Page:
Friday, July 28, 2006

Who is Floyd Landis?

I didn't know the name until a few days before he won the Tour de France. Of course, now he's all over the news thanks to his having tested positive for unusual levels of epitestosterone.

This pre-Tour Washington Post profile is interesting. Landis comes from eastern Pennsylvania and was raised in a Mennonite community. Cycling was his escape.
Bike riding was freedom, the most freedom he had ever felt. And, as he found when he was 16 and won the first race he ever entered, he was awfully good at it.

Cycling was also a way to put his growing frustrations with his family's lifestyle behind him.
If Landis can put this scandal behind him (and that seems unlikely) there's a film in his story.
Landis long ago reconciled with his parents. In 2004 they took their first trip overseas to witness the peloton racing up a peak in the Pyrenees. There the route was clotted with screaming, liquored-up, flag-draped Basques, who had poured in from Spain by the busload. Amid this rowdiness, clustered together in their high-necked frocks and crisp white bonnets, sat Landis's mother, Arlene, and three of his sisters, holding up a hand-painted banner. On it was the modest assertion: "We Support Floyd Landis."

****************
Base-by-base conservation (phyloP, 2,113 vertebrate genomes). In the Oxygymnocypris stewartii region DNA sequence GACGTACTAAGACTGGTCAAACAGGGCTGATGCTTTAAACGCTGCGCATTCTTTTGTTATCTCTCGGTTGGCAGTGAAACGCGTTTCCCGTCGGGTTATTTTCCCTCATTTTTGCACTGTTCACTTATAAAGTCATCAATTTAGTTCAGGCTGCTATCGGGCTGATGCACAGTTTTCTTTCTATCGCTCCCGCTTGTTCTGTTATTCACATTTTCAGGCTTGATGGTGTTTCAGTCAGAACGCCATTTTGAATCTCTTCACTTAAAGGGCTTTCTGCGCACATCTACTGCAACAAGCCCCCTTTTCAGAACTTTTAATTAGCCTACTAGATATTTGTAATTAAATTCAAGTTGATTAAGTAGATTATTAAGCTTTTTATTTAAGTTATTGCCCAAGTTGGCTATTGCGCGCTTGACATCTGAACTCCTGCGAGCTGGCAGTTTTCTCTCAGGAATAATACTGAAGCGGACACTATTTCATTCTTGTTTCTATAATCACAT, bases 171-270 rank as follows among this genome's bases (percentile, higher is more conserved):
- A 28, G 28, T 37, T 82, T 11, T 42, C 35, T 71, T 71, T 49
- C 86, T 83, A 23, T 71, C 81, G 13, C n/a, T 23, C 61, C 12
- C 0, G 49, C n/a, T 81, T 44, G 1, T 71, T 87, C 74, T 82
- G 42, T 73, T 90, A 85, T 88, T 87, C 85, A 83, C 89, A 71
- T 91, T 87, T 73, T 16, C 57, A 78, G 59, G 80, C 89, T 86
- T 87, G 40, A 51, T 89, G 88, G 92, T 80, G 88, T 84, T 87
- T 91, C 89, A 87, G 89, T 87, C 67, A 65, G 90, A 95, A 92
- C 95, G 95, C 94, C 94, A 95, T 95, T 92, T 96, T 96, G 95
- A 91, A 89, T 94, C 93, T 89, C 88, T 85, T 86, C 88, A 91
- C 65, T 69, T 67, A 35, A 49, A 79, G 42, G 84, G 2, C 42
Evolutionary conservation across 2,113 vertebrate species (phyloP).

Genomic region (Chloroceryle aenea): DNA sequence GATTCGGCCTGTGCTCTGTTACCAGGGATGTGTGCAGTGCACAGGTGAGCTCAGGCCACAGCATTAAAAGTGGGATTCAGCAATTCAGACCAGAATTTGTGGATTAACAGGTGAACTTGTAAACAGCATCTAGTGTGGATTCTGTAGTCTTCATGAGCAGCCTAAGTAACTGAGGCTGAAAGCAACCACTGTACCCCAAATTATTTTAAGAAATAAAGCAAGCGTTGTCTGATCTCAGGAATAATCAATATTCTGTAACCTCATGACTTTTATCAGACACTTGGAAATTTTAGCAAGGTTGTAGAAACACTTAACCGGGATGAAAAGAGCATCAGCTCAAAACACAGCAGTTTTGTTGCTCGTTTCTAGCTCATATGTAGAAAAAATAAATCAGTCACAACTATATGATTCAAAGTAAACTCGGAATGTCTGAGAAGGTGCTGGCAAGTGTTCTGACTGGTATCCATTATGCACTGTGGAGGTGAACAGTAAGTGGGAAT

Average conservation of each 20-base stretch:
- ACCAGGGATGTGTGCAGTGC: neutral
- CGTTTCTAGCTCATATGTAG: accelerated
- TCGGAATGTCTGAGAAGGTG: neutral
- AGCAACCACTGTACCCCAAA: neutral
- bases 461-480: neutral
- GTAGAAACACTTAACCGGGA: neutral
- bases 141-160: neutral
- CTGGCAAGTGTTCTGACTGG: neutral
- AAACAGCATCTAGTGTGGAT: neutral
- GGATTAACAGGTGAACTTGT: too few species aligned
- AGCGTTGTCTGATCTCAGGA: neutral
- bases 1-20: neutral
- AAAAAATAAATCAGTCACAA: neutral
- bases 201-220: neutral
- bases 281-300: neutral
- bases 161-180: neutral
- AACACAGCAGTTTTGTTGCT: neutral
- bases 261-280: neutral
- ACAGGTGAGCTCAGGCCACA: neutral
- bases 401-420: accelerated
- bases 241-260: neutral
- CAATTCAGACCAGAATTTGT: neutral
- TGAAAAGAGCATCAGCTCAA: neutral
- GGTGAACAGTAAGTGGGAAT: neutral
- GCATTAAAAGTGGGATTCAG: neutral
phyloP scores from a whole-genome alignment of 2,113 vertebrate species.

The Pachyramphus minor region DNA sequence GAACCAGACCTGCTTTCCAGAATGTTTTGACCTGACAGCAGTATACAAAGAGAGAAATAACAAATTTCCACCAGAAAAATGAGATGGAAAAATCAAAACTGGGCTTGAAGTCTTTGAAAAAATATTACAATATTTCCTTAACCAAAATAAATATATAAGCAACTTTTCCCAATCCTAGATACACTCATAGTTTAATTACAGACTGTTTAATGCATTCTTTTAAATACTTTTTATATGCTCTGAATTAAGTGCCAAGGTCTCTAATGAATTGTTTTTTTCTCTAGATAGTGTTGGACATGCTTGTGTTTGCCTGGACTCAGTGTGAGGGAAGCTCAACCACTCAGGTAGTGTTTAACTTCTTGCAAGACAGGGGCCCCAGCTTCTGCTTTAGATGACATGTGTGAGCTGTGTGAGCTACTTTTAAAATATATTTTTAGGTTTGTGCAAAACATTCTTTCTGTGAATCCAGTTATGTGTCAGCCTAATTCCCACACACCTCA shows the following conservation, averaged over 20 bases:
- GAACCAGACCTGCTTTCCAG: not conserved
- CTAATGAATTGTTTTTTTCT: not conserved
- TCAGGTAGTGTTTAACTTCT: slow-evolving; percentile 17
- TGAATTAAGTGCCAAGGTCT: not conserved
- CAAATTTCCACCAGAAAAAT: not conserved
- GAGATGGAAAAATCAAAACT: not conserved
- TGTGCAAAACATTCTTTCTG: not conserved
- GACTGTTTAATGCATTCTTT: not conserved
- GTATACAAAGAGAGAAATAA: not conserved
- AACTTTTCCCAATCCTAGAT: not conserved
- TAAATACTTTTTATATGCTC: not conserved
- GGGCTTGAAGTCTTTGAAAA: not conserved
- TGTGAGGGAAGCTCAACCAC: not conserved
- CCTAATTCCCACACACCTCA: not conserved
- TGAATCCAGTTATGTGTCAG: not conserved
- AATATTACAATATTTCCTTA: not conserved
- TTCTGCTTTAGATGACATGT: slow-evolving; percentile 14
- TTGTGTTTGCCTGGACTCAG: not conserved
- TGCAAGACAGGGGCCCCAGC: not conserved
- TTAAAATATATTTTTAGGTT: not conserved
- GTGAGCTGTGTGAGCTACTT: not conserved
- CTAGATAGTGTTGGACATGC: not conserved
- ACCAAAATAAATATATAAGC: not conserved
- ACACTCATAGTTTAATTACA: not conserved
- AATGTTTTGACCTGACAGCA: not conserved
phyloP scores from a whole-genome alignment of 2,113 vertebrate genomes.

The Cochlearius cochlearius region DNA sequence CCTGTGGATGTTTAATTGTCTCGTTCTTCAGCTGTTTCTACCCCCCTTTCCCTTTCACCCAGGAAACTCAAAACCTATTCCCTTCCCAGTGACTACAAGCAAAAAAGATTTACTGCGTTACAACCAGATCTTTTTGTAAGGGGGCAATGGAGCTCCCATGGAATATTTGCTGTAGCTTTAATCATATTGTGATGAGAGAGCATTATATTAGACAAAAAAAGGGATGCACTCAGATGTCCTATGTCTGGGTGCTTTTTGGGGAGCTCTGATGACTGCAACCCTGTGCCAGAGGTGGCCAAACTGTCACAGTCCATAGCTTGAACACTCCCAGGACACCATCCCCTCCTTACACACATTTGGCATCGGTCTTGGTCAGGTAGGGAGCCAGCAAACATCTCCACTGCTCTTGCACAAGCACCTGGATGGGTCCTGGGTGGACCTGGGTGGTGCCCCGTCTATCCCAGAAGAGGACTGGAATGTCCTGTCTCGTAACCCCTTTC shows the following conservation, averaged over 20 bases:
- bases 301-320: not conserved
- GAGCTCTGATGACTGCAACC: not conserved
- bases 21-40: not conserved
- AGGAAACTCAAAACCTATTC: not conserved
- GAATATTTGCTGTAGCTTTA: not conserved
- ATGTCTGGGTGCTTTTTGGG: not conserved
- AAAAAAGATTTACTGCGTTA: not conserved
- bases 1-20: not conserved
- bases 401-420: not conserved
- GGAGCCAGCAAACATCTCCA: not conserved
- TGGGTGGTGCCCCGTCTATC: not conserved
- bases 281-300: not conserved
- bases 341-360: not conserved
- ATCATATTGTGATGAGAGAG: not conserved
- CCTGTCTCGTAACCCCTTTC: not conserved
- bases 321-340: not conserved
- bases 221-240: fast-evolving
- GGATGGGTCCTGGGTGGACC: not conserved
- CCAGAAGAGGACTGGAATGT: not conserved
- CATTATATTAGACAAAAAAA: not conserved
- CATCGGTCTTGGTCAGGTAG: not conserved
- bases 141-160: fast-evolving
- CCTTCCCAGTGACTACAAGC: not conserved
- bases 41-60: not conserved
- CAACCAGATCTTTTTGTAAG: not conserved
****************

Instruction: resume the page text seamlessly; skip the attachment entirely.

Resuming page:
I just don't understand why he would have taken drugs. Surely he must have known he'd test positive. And, if he didn't take drugs, is it possible to duplicate the effort he put in on Stage 17 and then test him again? Is there any possible natural explanation?

Anyway, Simon Barnes of the Times (London) says the sport of cycling is finished.